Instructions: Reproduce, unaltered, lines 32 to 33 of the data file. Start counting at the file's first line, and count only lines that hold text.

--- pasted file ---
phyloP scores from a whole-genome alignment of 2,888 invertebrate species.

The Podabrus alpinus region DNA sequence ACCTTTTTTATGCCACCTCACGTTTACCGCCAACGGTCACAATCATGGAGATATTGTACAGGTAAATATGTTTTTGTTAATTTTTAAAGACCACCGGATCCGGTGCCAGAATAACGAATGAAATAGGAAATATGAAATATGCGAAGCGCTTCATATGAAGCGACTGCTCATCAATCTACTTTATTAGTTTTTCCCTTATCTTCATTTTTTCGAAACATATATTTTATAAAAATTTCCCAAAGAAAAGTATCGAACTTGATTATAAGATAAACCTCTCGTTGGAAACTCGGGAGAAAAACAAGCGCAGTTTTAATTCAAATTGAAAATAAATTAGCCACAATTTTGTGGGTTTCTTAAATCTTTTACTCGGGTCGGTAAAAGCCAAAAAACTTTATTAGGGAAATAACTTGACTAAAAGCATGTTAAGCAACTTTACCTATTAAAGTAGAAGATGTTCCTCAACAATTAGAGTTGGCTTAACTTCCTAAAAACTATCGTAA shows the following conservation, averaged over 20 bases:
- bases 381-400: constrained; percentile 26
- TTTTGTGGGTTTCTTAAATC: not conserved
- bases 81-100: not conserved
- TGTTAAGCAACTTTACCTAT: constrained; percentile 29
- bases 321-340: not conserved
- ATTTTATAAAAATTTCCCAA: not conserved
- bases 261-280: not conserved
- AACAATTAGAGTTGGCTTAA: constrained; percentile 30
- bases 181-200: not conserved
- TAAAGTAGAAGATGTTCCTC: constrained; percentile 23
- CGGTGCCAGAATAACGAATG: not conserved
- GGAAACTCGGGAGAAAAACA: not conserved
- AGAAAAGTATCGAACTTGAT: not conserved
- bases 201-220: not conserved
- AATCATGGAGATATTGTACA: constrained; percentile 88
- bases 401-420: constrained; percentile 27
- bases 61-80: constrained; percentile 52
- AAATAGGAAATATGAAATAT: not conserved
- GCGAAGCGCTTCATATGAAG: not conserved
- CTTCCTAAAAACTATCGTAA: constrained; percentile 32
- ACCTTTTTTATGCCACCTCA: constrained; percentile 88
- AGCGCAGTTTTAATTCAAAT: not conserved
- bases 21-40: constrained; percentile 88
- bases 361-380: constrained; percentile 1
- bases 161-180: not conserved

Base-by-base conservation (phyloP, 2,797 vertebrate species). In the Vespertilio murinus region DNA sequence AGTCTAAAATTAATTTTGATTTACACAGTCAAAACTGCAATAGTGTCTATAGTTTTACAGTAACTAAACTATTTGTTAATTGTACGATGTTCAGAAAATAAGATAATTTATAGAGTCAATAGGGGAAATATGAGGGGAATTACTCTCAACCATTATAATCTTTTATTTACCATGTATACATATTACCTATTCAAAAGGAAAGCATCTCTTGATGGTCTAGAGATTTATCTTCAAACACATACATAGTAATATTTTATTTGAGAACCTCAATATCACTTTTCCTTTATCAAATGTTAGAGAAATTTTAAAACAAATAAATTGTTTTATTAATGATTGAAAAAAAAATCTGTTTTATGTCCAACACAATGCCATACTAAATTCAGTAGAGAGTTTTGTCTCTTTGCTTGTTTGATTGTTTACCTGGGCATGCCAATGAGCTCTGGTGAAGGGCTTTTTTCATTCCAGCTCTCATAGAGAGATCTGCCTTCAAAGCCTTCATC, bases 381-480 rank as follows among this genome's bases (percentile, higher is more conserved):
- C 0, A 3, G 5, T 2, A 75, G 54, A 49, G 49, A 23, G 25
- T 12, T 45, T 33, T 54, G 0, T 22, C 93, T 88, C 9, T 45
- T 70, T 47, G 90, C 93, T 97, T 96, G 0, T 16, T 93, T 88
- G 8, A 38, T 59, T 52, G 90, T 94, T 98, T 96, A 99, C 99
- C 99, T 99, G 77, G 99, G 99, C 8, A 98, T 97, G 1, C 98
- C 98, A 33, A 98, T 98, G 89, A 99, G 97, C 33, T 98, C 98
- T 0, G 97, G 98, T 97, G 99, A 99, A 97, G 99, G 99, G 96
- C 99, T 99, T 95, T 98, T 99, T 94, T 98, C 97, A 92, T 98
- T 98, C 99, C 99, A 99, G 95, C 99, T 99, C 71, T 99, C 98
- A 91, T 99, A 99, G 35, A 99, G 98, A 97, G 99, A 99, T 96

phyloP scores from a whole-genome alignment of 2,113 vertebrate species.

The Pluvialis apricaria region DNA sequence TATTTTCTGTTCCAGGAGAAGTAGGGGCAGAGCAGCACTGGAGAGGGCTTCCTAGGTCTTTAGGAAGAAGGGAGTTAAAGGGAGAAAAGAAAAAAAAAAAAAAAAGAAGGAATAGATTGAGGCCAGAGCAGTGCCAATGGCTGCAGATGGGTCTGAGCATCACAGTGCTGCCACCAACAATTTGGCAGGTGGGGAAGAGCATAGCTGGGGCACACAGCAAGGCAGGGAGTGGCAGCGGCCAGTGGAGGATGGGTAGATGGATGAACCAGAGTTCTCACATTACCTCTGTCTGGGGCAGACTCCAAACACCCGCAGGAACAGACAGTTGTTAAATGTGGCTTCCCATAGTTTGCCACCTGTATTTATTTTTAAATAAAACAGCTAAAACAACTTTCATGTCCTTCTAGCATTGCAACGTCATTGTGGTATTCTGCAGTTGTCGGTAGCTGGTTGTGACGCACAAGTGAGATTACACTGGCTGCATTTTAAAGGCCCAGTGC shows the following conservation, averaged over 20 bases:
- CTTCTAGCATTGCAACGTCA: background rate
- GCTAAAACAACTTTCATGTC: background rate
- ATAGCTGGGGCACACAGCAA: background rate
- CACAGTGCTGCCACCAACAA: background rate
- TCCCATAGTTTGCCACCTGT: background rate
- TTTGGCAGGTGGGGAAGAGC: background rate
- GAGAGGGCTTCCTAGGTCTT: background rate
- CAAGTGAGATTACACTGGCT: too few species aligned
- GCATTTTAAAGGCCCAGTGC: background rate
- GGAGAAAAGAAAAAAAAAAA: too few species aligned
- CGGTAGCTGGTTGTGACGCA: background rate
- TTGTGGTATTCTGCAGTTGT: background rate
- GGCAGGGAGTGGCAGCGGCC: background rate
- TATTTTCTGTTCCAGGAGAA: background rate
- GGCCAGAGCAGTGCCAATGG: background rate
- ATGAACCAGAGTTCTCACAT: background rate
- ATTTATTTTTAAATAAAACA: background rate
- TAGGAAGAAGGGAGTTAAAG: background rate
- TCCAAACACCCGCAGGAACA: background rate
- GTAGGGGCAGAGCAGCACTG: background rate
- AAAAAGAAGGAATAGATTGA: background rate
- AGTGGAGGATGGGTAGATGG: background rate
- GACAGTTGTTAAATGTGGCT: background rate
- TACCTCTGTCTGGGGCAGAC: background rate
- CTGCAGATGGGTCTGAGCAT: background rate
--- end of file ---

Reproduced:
- G 8, A 38, T 59, T 52, G 90, T 94, T 98, T 96, A 99, C 99
- C 99, T 99, G 77, G 99, G 99, C 8, A 98, T 97, G 1, C 98